Super Bowl advertisements in the past have ranged from the silly to the sublime, and this year may be no different. The annual National Football League championship game, scheduled for Feb. 1 on NBC with an expected audience of almost 100 million, will feature the usual lineup of beer and chips advertisers, as well as cellist Yo-Yo Ma playing Bach in a Hyundai commercial.
The cost of participating in Super Bowl XLIII isn't cheap at $3 million per 30-second spot.
Back again are jobs-sourcing sites CareerBuilder and Monster, which may be gearing up for their biggest response yet, given the weakened economy and the nationwide scramble for employment. Web domain name registrar GoDaddy, known for its risqué spots during past Super Bowls, is returning for the fifth time.
Asked whether GoDaddy would change its strategy this year, given the state of the economy, Barb Rechterman, exec VP of Go Daddy Group, said: “Our strategy hasn't changed. We will continue to use a GoDaddy-esque ad, meaning it's fun, edgy and slightly inappropriate. ... If anything, people could probably use a break from all the negative news. Humor is important. So no, we aren't changing our game plan.”
Also appearing during Super Bowl XLIII will be General Electric Co., which is using the game to kick off a “multifaceted” marketing campaign, said company spokeswoman Lisa Lanspery. “We're still finalizing the ad itself, but it's part of a holistic ad campaign at GE, just one aspect of which is the Super Bowl,” she said.
“The Super Bowl isn't right for every advertiser and it never has been,” said John Osborn, president-CEO of BBDO New York. “It's always critical before committing to the Super Bowl that you have a strong sense of purpose [as to] why you're in the game. The economy today only amplifies that.”
The economy is the reason FedEx Corp. is out of the Super Bowl lineup for the first time in 12 years. “Make no mistake, our advertising presence in 18 Super Bowls since 1989 has strategically allowed FedEx to establish itself as a household name,” Steve Pacheco, FedEx ad director, wrote in the company's blog. “As a responsible employer of more than 290,000 employees and contractors worldwide, there is a time to justify such an ad spend and a time to step back.”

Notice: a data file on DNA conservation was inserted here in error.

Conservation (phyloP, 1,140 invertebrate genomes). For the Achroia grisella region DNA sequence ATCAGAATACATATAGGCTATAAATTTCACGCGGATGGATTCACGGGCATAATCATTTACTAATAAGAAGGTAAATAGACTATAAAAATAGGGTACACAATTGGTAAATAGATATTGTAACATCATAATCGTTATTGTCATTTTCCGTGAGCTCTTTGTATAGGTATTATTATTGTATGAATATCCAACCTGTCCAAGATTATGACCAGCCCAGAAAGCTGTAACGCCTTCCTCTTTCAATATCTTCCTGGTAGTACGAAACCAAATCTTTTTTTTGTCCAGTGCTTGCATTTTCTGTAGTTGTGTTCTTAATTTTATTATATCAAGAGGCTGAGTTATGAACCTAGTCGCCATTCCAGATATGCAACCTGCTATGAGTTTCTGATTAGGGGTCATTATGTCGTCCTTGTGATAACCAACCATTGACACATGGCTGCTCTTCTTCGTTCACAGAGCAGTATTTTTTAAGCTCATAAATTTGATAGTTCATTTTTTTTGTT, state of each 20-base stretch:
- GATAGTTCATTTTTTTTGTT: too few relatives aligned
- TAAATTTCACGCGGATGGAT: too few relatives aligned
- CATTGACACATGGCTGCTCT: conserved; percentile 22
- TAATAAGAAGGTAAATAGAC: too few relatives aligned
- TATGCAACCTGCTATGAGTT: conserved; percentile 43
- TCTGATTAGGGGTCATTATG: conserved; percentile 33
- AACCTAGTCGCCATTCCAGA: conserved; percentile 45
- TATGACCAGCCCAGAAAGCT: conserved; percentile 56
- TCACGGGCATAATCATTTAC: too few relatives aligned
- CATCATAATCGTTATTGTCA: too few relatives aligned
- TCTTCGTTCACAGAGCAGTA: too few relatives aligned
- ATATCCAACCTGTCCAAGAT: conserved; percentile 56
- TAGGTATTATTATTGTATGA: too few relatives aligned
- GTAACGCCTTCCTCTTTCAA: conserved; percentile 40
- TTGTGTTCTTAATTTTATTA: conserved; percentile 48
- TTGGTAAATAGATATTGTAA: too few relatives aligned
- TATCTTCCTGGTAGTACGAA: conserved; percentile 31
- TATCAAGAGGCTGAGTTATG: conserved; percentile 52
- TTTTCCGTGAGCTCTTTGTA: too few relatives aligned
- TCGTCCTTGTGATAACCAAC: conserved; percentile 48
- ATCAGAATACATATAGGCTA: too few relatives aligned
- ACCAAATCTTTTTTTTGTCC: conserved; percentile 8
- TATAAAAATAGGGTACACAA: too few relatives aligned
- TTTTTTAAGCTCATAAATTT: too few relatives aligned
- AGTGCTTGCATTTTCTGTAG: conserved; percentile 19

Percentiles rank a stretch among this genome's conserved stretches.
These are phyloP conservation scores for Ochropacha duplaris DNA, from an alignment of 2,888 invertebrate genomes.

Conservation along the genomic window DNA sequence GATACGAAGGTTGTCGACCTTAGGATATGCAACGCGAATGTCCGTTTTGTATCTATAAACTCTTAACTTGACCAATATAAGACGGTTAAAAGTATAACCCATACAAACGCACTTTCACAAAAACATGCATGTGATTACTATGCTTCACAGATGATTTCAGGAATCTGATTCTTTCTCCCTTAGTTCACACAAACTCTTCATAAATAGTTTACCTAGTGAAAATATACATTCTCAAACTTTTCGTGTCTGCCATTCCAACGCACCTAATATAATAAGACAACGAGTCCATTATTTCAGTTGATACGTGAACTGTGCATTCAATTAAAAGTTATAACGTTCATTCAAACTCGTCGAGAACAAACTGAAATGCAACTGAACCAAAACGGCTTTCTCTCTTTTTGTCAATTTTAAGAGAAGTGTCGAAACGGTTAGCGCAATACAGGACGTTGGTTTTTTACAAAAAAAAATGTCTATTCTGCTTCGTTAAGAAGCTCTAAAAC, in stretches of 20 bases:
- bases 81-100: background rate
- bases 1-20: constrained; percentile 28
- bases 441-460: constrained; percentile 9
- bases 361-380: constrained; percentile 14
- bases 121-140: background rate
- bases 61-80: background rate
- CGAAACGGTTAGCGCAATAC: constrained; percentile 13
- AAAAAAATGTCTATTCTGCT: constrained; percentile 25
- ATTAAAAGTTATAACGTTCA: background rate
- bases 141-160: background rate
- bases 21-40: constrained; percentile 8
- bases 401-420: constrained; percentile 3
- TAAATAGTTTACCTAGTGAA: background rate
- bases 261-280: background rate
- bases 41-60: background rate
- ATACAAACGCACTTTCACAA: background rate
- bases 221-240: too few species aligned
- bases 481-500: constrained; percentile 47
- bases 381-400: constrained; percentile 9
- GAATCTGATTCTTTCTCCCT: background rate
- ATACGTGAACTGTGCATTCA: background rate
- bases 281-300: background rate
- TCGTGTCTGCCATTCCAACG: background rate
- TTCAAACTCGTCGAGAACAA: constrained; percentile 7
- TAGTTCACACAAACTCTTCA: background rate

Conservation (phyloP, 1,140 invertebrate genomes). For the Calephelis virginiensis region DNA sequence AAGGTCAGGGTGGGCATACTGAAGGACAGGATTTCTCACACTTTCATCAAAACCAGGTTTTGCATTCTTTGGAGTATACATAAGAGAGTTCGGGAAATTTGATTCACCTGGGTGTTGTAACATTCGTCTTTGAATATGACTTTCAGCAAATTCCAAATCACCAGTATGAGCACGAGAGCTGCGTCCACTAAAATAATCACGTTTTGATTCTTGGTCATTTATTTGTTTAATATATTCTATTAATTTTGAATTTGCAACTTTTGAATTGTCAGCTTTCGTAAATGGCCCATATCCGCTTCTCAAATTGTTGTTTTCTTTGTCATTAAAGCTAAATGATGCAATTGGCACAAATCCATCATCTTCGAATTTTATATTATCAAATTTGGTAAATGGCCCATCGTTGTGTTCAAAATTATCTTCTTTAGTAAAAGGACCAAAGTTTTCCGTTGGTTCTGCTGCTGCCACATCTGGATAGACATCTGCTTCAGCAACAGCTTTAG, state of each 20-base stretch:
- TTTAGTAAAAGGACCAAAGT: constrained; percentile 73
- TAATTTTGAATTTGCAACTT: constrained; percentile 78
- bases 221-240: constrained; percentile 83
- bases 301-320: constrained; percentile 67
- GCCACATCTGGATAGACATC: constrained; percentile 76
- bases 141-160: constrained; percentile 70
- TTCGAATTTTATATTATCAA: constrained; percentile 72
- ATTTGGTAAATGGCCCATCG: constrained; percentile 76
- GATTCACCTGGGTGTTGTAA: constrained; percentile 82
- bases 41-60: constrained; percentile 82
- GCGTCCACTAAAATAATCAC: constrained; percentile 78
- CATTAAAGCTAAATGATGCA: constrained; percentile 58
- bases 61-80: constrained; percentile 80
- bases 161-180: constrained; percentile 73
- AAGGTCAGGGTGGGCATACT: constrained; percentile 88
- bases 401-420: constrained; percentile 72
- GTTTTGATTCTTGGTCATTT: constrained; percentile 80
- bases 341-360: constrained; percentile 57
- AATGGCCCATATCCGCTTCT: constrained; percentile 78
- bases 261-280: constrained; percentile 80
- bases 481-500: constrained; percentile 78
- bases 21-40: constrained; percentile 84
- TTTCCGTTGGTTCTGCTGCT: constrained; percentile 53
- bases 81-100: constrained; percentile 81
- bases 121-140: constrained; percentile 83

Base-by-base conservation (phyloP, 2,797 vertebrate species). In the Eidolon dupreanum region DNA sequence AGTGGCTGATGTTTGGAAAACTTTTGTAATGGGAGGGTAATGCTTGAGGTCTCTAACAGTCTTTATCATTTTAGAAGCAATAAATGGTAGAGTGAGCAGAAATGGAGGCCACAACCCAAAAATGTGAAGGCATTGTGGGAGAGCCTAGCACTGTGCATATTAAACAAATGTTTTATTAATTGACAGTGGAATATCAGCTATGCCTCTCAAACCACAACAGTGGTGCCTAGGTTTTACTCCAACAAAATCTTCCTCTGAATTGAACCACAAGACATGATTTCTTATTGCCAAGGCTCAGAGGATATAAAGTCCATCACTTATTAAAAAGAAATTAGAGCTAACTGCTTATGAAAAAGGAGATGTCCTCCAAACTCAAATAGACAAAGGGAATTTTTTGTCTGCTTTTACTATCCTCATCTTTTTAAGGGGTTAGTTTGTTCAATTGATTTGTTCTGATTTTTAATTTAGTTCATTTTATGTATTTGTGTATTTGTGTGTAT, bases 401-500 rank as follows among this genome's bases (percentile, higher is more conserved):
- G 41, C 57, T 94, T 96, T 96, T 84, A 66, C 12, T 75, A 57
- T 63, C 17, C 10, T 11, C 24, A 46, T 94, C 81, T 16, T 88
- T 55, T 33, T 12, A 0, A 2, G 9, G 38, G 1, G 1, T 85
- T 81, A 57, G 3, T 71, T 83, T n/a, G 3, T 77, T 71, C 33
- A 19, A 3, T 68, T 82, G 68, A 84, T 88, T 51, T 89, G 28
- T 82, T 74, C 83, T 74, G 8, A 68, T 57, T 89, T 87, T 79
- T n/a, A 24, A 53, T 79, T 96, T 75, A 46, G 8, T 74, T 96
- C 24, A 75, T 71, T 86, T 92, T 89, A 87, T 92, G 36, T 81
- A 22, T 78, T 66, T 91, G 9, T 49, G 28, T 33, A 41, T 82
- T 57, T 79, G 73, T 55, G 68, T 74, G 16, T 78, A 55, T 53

Also absent will be database services company infoGROUP (formerly infoUSA), a Super Bowl advertiser in 2007 and 2008.
Returning advertiser GoDaddy had 14 separate ad rejections in the run-up to the 2006 Super Bowl. Last year, it once again had its spot banned (by Fox) and broadcast instead a teaser spot inviting viewers to go to its Web site to see the rejected version.
This year GoDaddy's in-house agency is producing two spots featuring race-car driver Danica Patrick.
One advertising initiative that might have expanded the Super Bowl lineup significantly was the brainchild of Los Angeles agency Cesario Migliozzi, which planned to pay the going rate of $3 million for a 30- second spot featuring eight different companies simultaneously, each of which would pay $395,000 for the privilege. Preliminary clients included Facebook, JetBlue and Virgin Mobile, according to the agency, but NBC, which was initially open to the project, nixed the deal.
“What would have happened was, all logos would appear on a curtain for 30 seconds, with below that a Busby Berkeley sendoff, tap-dancing gals and an accordion player, maybe,” said Michael Migliozzi, creative director and partner in the firm.
Super Bowl returnees Career.com and Monster may enjoy extra success this year, as job-seekers look for help in a weakened economy.
“For every trend, there is a counter-trend,” BBDO's Osborn said. “For some, the Super Bowl is too risky; but that might be another marketer's opportunity. There will always be companies and brands that will look at a down market as an opportunity and vice versa.”
Osborn noted that while the Super Bowl is dominated by consumer products, its viability as a b-to-b media platform is strong.
“B-to-b influencers and decision-makers are people, too,” he said. “B-to-b companies can gain from Super Bowl exposure as long as the messaging is impactful and engaging. The Super Bowl is a time when people want to decompress, laugh and seek optimism, which is more relevant than ever in a down market.” M